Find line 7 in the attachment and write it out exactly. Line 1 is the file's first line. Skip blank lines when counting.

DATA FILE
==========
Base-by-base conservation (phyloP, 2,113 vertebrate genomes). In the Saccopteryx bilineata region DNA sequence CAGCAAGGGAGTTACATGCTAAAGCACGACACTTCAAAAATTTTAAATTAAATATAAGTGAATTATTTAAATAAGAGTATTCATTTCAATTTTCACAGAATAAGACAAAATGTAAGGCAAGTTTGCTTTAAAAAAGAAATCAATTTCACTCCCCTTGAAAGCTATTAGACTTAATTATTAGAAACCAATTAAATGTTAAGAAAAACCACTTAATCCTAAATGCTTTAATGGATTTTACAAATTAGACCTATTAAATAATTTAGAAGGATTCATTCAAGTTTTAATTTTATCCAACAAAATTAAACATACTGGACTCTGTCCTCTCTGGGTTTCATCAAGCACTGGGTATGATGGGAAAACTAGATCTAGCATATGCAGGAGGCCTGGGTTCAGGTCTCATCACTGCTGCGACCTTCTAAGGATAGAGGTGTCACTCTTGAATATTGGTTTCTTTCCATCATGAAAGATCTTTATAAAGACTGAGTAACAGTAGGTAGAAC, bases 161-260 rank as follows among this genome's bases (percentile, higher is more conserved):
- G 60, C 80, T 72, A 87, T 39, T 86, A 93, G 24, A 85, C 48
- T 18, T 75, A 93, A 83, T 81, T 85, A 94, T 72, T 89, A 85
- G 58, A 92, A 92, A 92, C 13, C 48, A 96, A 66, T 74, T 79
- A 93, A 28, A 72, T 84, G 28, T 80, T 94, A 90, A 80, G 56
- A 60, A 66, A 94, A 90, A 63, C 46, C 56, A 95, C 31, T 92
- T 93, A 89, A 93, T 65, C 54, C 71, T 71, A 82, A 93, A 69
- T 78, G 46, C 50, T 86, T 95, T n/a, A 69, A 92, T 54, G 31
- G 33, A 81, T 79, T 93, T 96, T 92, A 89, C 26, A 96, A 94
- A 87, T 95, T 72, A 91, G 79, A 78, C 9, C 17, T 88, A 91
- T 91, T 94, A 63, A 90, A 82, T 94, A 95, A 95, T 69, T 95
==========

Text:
- T 93, A 89, A 93, T 65, C 54, C 71, T 71, A 82, A 93, A 69